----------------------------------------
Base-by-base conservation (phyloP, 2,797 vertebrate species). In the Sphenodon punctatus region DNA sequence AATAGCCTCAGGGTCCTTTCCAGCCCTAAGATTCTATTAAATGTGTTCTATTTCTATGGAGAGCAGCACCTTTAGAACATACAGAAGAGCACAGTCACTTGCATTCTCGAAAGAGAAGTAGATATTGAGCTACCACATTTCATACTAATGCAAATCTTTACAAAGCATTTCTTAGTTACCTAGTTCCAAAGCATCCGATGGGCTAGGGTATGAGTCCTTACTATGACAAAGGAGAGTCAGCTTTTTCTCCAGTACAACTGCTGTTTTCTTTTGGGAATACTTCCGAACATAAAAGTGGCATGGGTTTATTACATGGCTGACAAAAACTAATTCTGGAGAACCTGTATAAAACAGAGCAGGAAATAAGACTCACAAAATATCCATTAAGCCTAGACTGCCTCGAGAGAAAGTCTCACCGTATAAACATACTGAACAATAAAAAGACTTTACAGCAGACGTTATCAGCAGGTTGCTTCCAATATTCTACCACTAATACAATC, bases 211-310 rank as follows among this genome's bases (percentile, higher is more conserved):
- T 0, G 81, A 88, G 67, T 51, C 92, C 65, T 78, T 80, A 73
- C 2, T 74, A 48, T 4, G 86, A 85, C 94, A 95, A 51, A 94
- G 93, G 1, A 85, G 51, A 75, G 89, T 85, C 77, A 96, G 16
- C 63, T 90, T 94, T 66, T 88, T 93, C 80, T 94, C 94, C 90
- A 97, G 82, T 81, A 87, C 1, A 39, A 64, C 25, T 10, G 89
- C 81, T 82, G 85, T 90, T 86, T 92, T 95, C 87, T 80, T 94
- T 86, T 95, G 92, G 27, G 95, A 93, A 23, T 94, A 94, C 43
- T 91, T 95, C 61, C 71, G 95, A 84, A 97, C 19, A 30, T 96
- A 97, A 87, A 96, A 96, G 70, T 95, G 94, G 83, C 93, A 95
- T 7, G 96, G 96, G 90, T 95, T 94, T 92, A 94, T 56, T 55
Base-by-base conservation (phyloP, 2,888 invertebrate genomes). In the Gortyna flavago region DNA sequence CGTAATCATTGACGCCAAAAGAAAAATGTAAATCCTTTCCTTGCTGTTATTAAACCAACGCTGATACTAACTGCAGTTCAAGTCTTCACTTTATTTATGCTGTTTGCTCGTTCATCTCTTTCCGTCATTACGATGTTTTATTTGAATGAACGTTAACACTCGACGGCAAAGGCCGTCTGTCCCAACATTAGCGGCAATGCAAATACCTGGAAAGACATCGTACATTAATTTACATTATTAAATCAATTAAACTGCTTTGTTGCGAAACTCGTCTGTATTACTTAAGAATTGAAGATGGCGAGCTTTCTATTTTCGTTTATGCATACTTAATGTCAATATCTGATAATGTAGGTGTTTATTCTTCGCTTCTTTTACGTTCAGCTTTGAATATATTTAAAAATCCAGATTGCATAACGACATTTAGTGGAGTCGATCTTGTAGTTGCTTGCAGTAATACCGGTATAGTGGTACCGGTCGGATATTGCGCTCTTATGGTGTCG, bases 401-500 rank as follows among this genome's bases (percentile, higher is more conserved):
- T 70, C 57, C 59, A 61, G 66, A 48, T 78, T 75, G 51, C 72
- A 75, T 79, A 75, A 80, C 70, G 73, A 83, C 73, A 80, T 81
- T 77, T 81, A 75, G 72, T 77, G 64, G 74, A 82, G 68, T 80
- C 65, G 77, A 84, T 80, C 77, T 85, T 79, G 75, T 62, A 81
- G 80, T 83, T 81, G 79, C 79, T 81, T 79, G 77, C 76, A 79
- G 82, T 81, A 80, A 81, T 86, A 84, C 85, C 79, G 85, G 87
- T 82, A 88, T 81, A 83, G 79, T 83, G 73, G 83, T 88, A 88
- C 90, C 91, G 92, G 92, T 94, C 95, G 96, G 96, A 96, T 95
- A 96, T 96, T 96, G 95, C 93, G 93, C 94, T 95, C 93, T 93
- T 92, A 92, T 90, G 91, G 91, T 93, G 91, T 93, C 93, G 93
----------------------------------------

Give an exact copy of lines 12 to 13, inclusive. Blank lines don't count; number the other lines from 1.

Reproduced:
Base-by-base conservation (phyloP, 2,888 invertebrate genomes). In the Gortyna flavago region DNA sequence CGTAATCATTGACGCCAAAAGAAAAATGTAAATCCTTTCCTTGCTGTTATTAAACCAACGCTGATACTAACTGCAGTTCAAGTCTTCACTTTATTTATGCTGTTTGCTCGTTCATCTCTTTCCGTCATTACGATGTTTTATTTGAATGAACGTTAACACTCGACGGCAAAGGCCGTCTGTCCCAACATTAGCGGCAATGCAAATACCTGGAAAGACATCGTACATTAATTTACATTATTAAATCAATTAAACTGCTTTGTTGCGAAACTCGTCTGTATTACTTAAGAATTGAAGATGGCGAGCTTTCTATTTTCGTTTATGCATACTTAATGTCAATATCTGATAATGTAGGTGTTTATTCTTCGCTTCTTTTACGTTCAGCTTTGAATATATTTAAAAATCCAGATTGCATAACGACATTTAGTGGAGTCGATCTTGTAGTTGCTTGCAGTAATACCGGTATAGTGGTACCGGTCGGATATTGCGCTCTTATGGTGTCG, bases 401-500 rank as follows among this genome's bases (percentile, higher is more conserved):
- T 70, C 57, C 59, A 61, G 66, A 48, T 78, T 75, G 51, C 72